That is a revolution, and that is the very essence of the decentralised finance (DeFi) revolution that is gripping the global markets right now.

There are platforms like Compund Finance, YouHodler, BlockFi and others that offer deposit rewards on cryptocurrency holdings and stablecoins with numbers as “low” as 4% and as high as 9.5%, 12% and even as high as 16%.

If you want to get a loan you can use similar platforms, like Compound or BlockFi. Even exchanges like Binance and offer lending for crypto (and on occasion without collateral).

If you want payment cards to spend funds, Coinbase, Binance, BlockFi, and Wirex all offer debit cards that allow you to spend your crypto holdings.

If you want to get even more ingrained with DeFi, you can even provide liquidity, collateral or deposits in order to participate in lending pools, borrowing pools and market-making pools. You can invest in complex DeFi strategies to “yield farm” that allows you to compound returns (albeit with extremely high risk too).

The point is you can use the growing DeFi world to function as you would now but with the benefit of a system build for you not for the corrupt, concentrated traditional finance (TradFi) system.

Even if you’re still skeptical about it, test it, try it out, see what we’re on about. Loosening ties to the TradFi system and discovering the DeFi system might be the smartest move you ever make.

The biggest turkey of them all

Finally, just to reinforce how corrupt the TradFi system is, let’s turn our attention to Turkey.

Policy-makers here are breaking the most basic, fundamental laws of economics leading to the demise of the country’s economy.

Normally, when inflation is surging, policy-makers respond by raising interest rates.

This is to put the brakes on the economy. The aim to provide monetary stability incentivising saving, makes borrowing more expensive, and slowing growth. This is logical, because economic expansion is typically fuelled by an expansion in credit.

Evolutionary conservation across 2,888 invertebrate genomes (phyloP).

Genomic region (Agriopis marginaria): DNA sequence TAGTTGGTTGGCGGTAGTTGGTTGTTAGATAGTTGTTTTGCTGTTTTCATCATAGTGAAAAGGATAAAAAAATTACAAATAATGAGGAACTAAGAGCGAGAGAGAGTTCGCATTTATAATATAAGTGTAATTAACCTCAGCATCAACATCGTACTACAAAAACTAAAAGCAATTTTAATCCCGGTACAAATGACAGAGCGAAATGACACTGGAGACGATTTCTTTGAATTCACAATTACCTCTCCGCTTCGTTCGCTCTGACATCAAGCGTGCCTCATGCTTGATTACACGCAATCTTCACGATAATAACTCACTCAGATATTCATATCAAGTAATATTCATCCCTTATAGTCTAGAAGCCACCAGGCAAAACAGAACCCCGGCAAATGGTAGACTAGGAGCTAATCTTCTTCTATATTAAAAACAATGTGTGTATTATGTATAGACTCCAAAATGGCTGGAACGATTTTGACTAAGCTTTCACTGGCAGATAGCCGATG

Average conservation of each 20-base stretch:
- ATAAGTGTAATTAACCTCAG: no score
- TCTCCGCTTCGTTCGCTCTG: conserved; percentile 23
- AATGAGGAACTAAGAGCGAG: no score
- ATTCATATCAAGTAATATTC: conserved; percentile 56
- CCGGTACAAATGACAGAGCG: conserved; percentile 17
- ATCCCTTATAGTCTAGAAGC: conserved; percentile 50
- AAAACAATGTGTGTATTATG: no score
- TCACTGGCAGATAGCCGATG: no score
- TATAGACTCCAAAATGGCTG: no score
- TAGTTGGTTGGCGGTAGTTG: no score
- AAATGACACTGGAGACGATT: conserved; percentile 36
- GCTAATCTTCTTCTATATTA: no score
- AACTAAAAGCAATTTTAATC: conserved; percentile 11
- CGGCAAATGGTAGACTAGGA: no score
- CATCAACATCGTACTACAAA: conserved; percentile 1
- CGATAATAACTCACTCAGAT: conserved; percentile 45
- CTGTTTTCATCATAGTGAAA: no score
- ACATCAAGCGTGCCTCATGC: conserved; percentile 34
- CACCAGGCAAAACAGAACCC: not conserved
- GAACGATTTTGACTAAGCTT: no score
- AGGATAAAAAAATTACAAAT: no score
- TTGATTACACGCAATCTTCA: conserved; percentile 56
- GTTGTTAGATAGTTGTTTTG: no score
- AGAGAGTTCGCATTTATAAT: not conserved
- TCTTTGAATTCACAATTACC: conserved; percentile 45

However, Turkish President Recep Tayyip Erdoğan is doing the complete opposite.

Turkey’s annual inflation rate was 21.31% in November 2021.

A 100 ₺ (Lira) trip to the shops this time last year would now cost you 121.31 ₺.

Instead of raising rates to combat this alarming price growth, Erdogan has been lowering the bank rate, with the current rate at 15%. He is expected to lower it to 14% at the time of writing. Worryingly, he believes that doing so will “curb inflation”.

Effectively, Erdogan is encouraging the injection more money into the economy, even when inflation is already out of control.

It’s not surprising to here that the value of Turkey’s sovereign currency, the lira, is at a new low, having  shed half of its value in a year.

Erdoğan believes it will make exports more competitive exports because Turkish goods will become cheaper relative to other countries’ goods. With the lira plummeting, other countries can hand over less of their currency for a given amount of lira.

What it’s doing is driving the people of Turkey into poverty at a rapid rate. Wealth erodes minute by minute, with the cost-of-living skyrocketing and the people suffering.

Turkey is not the only country in the midst of an economic crisis. But it shows us why those who are supposedly in control and we’re supposed to trust in reality have absolutely no idea what they’re doing…

… and they want you to trust them?

Until next time,

Sam Volkering
Editor, Exponential Investor

Elliott Playle
Junior Analyst, Exponential Investor